Reviewing beta blockers for hypertension

Share this article:
Level 2: Mid-level evidence
A recent systematic review reported that greater heart rate reductions associated with beta blocker use (mainly atenolol) for treatment of hypertension appeared to be correlated with increased rates of adverse outcomes (J Am Coll Cardiol. 2008;52:1482-1489). This prompted a review of the information in DynaMed about the use of beta blockers as first-line therapy for hypertension.

A Cochrane review concluded that beta blockers are not indicated as first-line therapy for hypertension (Cochrane Database Syst Rev. 2007;[1]:CD002003). Beta blockers were no better than placebo in prevention of coronary heart disease or mortality, and they had only a very small advantage in prevention of stroke. Patients given beta blockers tended to have worse outcomes than those given other antihypertensive drug classes. Most trials used atenolol, so it is unclear if conclusions apply to other beta blockers. Another systematic review found benefit from beta blockers (compared with placebo) to be limited to younger patients, with no superiority compared with other antihypertensive drug classes in this age group (CMAJ. 2006;174:1737-1742). This same review found beta blockers less effective than other antihypertensive agents in older patients. Thiazide-type diuretics continue to be recommended as the most cost-effective first-line therapy for hypertension (CADTH Health Technology Assessment. 2007:95, and JAMA. 2003;289:2534). Comorbidities, such as congestive heart failure or history of MI, may need to be taken into account in selecting the best medication for initial treatment of hypertension.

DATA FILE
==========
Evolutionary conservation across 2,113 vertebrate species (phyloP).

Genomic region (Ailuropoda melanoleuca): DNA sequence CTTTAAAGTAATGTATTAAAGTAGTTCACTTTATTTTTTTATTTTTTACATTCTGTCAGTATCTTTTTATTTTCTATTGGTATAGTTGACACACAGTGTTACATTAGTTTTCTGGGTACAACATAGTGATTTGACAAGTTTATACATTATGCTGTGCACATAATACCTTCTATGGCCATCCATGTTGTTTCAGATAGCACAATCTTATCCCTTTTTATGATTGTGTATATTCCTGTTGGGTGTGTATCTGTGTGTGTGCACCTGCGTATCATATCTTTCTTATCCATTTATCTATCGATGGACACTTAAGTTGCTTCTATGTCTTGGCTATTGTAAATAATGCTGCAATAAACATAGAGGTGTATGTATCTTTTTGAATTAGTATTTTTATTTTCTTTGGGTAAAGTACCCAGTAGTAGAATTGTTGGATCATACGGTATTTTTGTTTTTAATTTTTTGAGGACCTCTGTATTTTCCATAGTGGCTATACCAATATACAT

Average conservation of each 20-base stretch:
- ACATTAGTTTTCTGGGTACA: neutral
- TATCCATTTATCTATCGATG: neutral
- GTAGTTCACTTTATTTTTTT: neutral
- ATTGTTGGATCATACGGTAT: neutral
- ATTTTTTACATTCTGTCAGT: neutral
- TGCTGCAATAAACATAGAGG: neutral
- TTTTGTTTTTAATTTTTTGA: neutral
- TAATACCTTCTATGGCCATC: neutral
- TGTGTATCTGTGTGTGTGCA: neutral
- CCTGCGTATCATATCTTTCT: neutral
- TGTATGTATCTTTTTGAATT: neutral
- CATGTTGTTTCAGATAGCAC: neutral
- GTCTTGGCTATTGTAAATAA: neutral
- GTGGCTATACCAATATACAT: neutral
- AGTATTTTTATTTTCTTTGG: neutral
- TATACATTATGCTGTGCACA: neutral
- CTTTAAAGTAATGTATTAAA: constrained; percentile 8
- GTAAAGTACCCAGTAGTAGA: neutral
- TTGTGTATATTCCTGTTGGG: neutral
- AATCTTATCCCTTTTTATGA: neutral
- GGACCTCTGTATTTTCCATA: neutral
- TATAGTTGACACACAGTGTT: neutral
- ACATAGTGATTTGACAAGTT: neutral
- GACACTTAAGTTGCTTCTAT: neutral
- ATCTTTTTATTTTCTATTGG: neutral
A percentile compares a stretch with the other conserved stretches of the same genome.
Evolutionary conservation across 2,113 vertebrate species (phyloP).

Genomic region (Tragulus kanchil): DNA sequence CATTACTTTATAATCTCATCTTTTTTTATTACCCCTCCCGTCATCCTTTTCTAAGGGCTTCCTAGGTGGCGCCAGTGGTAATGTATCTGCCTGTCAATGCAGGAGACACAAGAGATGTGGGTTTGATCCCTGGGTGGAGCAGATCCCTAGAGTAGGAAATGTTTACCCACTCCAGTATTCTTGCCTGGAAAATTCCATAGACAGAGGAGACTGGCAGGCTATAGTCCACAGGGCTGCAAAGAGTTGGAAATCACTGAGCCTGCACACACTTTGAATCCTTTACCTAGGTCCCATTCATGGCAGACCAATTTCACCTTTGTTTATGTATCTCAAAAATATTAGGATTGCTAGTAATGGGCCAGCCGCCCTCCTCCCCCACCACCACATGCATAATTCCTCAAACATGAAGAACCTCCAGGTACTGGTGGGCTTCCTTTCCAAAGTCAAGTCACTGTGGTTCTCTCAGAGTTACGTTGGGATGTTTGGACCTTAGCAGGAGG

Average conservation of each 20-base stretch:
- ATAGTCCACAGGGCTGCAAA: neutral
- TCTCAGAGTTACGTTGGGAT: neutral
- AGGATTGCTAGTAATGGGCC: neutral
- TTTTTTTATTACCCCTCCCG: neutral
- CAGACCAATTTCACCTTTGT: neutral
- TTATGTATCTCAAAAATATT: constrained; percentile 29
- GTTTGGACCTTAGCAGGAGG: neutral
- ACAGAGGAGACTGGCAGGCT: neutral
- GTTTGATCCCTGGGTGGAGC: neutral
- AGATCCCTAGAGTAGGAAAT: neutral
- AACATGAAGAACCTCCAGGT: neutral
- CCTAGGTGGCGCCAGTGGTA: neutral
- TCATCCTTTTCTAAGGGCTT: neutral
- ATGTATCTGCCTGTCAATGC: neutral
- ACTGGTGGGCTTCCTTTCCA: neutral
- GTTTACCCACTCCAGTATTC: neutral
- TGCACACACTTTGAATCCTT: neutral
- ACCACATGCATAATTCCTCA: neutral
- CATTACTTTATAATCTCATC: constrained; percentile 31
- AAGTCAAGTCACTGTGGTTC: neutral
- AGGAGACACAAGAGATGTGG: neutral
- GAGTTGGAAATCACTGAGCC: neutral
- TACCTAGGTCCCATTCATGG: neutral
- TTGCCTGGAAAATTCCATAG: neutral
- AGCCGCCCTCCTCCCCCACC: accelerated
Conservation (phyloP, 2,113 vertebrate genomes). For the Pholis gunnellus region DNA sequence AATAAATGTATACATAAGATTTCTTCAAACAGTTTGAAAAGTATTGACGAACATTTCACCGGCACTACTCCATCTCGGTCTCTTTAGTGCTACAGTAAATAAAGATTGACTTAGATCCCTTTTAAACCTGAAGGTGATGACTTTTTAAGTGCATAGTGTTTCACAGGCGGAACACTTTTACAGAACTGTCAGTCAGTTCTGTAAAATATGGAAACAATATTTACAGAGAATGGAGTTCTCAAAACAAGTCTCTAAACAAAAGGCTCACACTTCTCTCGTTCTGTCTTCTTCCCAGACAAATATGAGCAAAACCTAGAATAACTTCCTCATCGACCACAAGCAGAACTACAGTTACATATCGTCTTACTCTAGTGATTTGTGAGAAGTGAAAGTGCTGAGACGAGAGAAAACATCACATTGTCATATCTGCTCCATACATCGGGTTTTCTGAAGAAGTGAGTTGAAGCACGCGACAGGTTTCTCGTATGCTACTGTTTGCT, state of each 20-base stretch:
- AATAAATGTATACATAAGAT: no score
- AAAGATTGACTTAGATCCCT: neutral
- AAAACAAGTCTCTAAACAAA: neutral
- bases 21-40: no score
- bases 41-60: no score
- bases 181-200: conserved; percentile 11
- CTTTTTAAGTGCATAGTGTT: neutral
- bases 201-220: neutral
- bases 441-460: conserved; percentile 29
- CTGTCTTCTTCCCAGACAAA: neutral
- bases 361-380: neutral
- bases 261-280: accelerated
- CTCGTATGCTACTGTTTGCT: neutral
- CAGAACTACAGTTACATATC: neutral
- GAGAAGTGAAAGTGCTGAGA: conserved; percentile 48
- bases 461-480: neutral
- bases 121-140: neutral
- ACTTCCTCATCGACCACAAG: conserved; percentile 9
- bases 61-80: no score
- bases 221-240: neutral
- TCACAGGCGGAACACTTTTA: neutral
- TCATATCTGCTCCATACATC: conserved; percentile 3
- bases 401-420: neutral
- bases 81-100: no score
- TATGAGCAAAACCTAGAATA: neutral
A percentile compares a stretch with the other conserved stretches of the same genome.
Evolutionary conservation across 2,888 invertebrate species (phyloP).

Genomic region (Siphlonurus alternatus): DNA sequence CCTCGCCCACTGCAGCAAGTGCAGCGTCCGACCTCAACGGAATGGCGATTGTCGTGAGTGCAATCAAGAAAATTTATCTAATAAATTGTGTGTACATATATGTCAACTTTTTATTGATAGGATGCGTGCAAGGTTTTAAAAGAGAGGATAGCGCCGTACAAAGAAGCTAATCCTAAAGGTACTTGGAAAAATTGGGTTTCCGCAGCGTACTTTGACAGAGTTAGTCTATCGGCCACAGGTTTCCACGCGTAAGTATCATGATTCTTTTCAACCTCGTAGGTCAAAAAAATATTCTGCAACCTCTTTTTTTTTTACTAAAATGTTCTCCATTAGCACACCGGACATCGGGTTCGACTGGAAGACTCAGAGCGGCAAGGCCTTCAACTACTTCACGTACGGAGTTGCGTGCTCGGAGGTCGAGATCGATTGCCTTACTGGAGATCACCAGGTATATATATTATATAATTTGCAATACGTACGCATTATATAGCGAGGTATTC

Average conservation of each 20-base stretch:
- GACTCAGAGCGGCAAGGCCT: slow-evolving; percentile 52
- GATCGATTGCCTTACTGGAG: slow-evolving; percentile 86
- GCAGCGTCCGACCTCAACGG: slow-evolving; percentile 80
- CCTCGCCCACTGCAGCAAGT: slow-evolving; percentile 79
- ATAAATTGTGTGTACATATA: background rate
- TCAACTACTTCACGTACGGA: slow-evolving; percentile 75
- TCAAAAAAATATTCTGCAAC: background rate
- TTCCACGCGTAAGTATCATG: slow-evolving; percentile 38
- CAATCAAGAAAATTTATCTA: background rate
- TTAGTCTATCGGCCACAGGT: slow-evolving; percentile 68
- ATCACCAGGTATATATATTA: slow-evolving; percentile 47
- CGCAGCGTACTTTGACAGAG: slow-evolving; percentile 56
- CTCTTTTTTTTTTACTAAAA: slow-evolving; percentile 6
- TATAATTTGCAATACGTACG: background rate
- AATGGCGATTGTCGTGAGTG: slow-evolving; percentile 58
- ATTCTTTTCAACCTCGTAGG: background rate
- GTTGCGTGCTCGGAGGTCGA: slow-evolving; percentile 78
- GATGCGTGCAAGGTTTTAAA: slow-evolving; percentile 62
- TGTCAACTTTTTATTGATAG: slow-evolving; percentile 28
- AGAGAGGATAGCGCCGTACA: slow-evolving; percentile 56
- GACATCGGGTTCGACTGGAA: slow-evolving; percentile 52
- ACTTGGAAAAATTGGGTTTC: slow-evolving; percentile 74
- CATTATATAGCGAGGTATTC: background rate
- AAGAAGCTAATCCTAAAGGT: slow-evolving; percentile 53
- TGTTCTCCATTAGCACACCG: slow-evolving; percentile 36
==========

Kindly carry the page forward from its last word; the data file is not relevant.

Share this article:
You must be a registered member of Clinical Advisor to post a comment.

More in Evidence-Based Medicine

No benefit with arthroscopic surgery for knee OA

No benefit with arthroscopic surgery for knee OA

Arthroscopic partial meniscectomy does not improve degenerative medial meniscus tear symptoms in patients without knee osteoarthritis.

Steroid dose increase after CRS unnecessary to prevent hypotension

Steroid dose increase after CRS unnecessary to prevent ...

No difference in hypotension between low-, high-dose steroids for IBD patients undergoing major colorectal surgery.

Benefits of newer drug-eluting stents in women with CAD

Benefits of newer drug-eluting stents in women with ...

Newer-generation drug-eluting stents reduce MI risk, target revascularization in women with coronary artery disease.